# Tutor profile: Sam S.

## Questions

### Subject: SAT II Mathematics Level 1

If log base a of b = c, which of the following is true? A.) a^b = c B.) a^c = b C.) b^a = c D.) b^c = a E.) c^a = b

B is the correct answer. I find it easier to think about a common base for log, 10. If we have log base 10 of something common like 100, we know c = 2. This can be checked on your calculator quickly if you are unsure. As well, we know that 10^2 = 100. Now, substitute in 10 for a, 100 for b, and 2 for c. Now it is easier to see which variable goes into which spot in the available answers. Alternatively, you can remember the definition of what a logarithm is. The answer (c) is the power to which the base (a) must be raised to achieve the number you are taking the logarithm of (b).

### Subject: Material Science

A copper wire with a 1mm diameter that is 125 meters long is measured to have a resistance of 0.7 ohms. Note the magnitude of elasticity for copper is 110 GPa and the Poisson's ratio of copper is 0.34. a.) What is the conductivity of the wire? The wire is pulled in tension with a stress of 800 MPa. b.) What is the resultant elongation? c.) What is the new diameter of the wire? d.) If the pulling of the wire did not affect it's conductivity, what is the new resistance of the wire?

a.) The equation for conductivity is conductivity = length/ (resistance * cross-sectional area) So we get: conductivity = 125 m / (0.7 ohms * pi * 0.001m ^2) conductivity = 5.68 * 10^7 (ohm-m)^-1 Answered! b.) We can use Hooke's law, which states: tensile stress = strain * modulus of elasticity, where strain is defined as the change in length divided by the original length 800 MPa = (change in length/ original length) * 110 GPa 800 Mpa * original length/ 110 GPa = change in length The original length was 125 meters, plugging that in and solving we get 800 Mpa * 125 m / 110 GPa = change in length 800 Mpa * 125 m / 110,000 Mpa = change in length change in length = 0.909 meters Answered! c.) Now we need to use Poisson's ratio to determine for a given strain along the wire (z-axis), what is the strain along the diameter of the wire (x-axis). Poisson's ratio is given as: strain_z = - strain_x / Poisson's ratio Solving for strain_x strain_x = -strain_z * Poisson's ratio Now, remember that strain = change in length / original length or dL/L dL_x / L_x = - (dL_z / L_z) *Poisson's ratio Plugging in the values we have dL_x / 0.001m = - (0.909m / 125 m) *0.34 Solving for dL_x dL_x = - 2.47 micro meters or - 0.00000247 meters Answered! d.) We now need to calculate resistance using the new values we found for length in part b (125 + 0.909 meters) and diameter in parts c (1 - 0.00247 mm) and the original conductivity we found in part a (5.68 * 10^7 (ohm-m)^-1). The conductivity equation is conductivity = length/ (resistance * cross-sectional area) Solving for resistance we get resistance = length/ (conductivity * cross-sectional area) Plugging in values and solving we get resistance = 125.909 m /(5.68 * 10^7 (ohm-m)^-1 *pi * (0.00099753 m)^2) resistance = 0.709 ohms Answered!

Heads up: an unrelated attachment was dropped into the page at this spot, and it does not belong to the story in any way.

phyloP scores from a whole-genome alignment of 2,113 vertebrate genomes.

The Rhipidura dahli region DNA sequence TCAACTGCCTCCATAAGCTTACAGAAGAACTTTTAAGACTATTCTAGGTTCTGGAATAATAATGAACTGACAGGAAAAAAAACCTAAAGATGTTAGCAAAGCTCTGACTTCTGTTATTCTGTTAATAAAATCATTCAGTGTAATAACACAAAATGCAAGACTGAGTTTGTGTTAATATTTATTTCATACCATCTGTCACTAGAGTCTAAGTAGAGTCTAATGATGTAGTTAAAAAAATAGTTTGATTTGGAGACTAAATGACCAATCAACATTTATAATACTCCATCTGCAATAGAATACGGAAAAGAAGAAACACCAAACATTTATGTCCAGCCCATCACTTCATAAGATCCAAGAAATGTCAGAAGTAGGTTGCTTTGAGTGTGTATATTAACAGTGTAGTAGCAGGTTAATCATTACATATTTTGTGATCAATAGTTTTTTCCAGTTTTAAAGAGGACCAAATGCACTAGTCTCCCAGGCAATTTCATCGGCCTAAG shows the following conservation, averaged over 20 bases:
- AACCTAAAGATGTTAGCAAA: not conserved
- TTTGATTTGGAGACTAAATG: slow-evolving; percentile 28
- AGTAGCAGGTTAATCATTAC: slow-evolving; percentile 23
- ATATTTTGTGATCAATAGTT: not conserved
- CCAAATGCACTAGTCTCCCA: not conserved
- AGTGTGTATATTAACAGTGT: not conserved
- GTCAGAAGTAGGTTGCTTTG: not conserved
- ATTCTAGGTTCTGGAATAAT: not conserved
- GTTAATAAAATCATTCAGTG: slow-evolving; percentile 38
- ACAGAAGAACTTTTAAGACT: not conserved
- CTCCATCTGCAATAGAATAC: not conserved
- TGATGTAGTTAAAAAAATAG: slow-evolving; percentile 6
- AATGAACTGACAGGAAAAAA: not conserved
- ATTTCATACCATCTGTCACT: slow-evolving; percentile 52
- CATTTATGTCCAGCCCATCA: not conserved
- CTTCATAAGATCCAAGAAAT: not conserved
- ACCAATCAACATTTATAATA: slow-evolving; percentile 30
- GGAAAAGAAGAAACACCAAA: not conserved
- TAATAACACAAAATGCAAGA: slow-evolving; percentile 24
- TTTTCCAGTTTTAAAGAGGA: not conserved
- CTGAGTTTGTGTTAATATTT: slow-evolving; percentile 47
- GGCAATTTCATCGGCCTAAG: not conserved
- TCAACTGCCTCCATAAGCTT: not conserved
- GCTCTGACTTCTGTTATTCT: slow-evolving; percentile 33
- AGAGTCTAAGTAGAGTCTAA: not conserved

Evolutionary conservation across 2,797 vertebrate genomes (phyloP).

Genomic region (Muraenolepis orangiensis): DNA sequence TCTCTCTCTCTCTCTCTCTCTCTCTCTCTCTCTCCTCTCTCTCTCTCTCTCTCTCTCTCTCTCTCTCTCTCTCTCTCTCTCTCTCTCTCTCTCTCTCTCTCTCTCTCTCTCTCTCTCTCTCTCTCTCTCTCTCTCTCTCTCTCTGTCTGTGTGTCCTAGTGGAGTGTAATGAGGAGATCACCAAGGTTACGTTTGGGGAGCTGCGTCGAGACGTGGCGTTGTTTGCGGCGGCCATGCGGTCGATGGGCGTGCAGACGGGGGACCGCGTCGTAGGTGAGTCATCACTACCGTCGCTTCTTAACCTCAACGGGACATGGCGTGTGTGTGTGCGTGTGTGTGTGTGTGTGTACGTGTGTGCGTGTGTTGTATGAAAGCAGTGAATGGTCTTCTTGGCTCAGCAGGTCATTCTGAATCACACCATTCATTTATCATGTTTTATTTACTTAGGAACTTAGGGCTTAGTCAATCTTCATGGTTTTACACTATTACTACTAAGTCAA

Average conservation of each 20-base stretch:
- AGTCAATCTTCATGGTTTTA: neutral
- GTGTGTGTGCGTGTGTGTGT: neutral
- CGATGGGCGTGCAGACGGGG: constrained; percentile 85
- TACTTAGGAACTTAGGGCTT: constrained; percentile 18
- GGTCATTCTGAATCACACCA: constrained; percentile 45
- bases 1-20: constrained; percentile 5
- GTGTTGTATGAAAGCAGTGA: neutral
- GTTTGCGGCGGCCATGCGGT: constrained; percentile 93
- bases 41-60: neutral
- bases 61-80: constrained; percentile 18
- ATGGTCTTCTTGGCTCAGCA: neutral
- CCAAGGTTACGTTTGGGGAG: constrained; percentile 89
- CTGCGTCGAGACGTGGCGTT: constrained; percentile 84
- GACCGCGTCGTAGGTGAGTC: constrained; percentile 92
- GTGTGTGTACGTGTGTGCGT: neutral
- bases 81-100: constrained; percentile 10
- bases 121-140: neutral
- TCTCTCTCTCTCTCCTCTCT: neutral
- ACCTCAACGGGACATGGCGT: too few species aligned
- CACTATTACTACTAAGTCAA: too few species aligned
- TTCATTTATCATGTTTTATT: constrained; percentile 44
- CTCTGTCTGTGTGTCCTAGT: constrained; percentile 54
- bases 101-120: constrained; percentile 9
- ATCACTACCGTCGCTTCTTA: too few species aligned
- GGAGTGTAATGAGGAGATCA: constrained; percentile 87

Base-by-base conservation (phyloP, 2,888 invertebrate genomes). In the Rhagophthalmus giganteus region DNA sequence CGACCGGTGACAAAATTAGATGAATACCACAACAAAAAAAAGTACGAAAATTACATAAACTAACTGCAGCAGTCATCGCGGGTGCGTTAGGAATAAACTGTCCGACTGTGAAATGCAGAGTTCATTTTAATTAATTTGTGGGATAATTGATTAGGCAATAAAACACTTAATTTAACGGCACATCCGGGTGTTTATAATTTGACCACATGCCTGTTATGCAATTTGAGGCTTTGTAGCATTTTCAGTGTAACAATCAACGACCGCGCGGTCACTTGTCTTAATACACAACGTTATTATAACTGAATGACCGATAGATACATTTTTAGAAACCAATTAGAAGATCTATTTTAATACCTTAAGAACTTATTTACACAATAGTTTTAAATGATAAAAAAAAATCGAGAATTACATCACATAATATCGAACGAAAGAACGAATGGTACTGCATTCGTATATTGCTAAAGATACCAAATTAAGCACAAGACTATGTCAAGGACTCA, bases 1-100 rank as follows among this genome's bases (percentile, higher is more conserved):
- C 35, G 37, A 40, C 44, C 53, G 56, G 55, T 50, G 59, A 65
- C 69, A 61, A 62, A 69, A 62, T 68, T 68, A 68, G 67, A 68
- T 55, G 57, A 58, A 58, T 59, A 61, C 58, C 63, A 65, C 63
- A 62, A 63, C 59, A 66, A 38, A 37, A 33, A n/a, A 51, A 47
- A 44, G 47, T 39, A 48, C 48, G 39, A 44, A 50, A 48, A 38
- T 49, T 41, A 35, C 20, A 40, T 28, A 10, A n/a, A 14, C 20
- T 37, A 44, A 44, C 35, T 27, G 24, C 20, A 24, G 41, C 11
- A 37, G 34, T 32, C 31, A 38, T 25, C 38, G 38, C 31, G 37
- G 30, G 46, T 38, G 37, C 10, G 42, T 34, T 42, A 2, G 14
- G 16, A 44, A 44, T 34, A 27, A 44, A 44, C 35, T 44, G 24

### Subject: Physics

An astronaut (50kg and 2 meters tall) is 100 meters away from their spaceship and is floating away at 0.1 meters per second (m/s). The astronaut throws a wrench (1kg and 0.5 meters long) away from the spaceship. The wrench is spinning at one revolution per second clockwise. a.) What speed must the astronaut throw the wrench to get back to the spaceship? b.) What speed must the astronaut throw the wrench to get back to the spaceship 10 minutes after they make the throw? c.) What rotation does the astronaut now have? Note, both the astronaut and wrench can be considered rods rotating around their center (moment of inertia = Mass * Length^2 / 12). d.) If the astronaut was originally facing away from the spacecraft, after 10 minutes which way would they be facing as they come into contact with the spacecraft?

Notation I am using: m = mass v = velocity _A = of astronaut _W = of wrench ' = after x = position t = time I = moment of inertia w = angular momentum L = length a.) Momentum is conserved: m_A * v_A + m_W * v_W = m_A' * v_A' + m_W' * v_W' The objective is to create a velocity of the astronaut after throwing the wrench (v_A') that is negative (back towards the ship). Let us isolate v_A' since that is the variable we care about. m_A * v_A + m_W * v_W - m_W' * v_W' = m_A' * v_A' (m_A * v_A + m_W * v_W - m_W' * v_W') / m_A' = v_A' Since we want the astronaut to travel backward, we can now set the v_A' to 0 and change our equal sign to a less than. (m_A * v_A + m_W * v_W - m_W' * v_W') / m_A' < 0 Now that we have our equation set up the correct way, we can isolate the variable we are trying to solve for, the final velocity of the wrench (v_W'). Let's start by dividing m_A' through each part of what is inside the parenthesis. (m_A * v_A) / m_A' + (m_W * v_W) / m_A' - (m_W' * v_W') / m_A' < 0 We know that neither the mass of the astronaut nor the wrench changes before or after the throw. So we can simplify some of this equation. v_A + (m_W * v_W) / m_A - (m_W * v_W') / m_A < 0 Now let's isolate for v_W'. - (m_W * v_W') / m_A < -v_A - (m_W * v_W) / m_A - m_W * v_W' < -v_A * m_A - m_W * v_W -v_W' < (-v_A * m_A) / m_W - v_W Multiply both sides by -1. When ever you do this with a < or > sign you must flip it to the opposite. v_W' > (v_A * m_A) / m_W + v_W Now that we have isolated v_W' we can plug in our values for everything else v_A = 0.1 m/s, m_A = 50 kg, m_W = 1 kg, v_W = 0.1 m/s v_W' > (0.1 * 50) / 1 + 0.1 v_W' > 5.1 m/s Answered! b.) Now the objective is to travel back to the spaceship in 10 minutes. We have been using seconds so we should convert that to 600 seconds. The first part of this problem is to find what final velocity of the astronaut gets them back to the spaceship in 600 seconds. Velocity = change in position over change in time v = dx / dt We can plug in for dx (100m) and dt (600s) v = 100m / 600s v = 1/6 m/s Now that we know the final velocity of the astronaut needs to be 5/3 m/s back towards the spacecraft or v_A' = -5/3 m/s, we can go back to the conservation of momentum equation we were using in part a and solve for v_W'. m_A * v_A + m_W * v_W = m_A' * v_A' + m_W' * v_W' v_W' = (m_A * v_A + m_W * v_W - m_A' * v_A') / m_W' We can now plug-in and solve for v_W'. v_W' = (50 * 0.1 + 1 * 0.1 - 50 * -1/6) / 1 v_W' = 13.43 m/s Answered! c.) Now we are concerned about the conservation of angular momentum. moment of inertia * angular speed before = moment of inertia * angular speed after I_A * w_A + I_W * w_W = I_A' * w_A' + I_W' * w_W' Initially, neither was rotating so we can simplify. I_A * 0 + I_W * 0 = I_A' * w_A' + I_W' * w_W' 0 = I_A' * w_A' + I_W' * w_W' We want to solve for the final angular momentum of the astronaut w_A'. Let's isolate that. w_A' = -I_W' * w_W' / I_A' And we need to substitute in the moment of inertia for a rod (m*L^2 /12) for both the wrench and the astronaut. w_A' = -(m_W' * L_W'^2 /12) * w_W' / (m_A' * L_A' ^2 /12) Now we can plug in values and solve the equation. w_A' = -(1 * 0.5^2 /12) * 1 / (50 * 2 ^2 /12) w_A' = 0.020833 * 1 / 16.6667 w_A' = 0.00125 rotations per second counterclockwise Answered! d.)To find which way the astronaut is facing after 10 minutes, we need to find the number of revolutions they have experienced. 0.00125 rotations per second * 10 minutes * 60 seconds per minute = 0.75 rotations counterclockwise. Given they started facing away from the ship, a 1/4 turn counterclockwise would mean their head is pointing towards the ship, a 1/2 turn would mean they are facing the ship, and a 3/4 turn would mean their feet are facing the ship. The astronaut would land on the spacecraft feet first. Answered!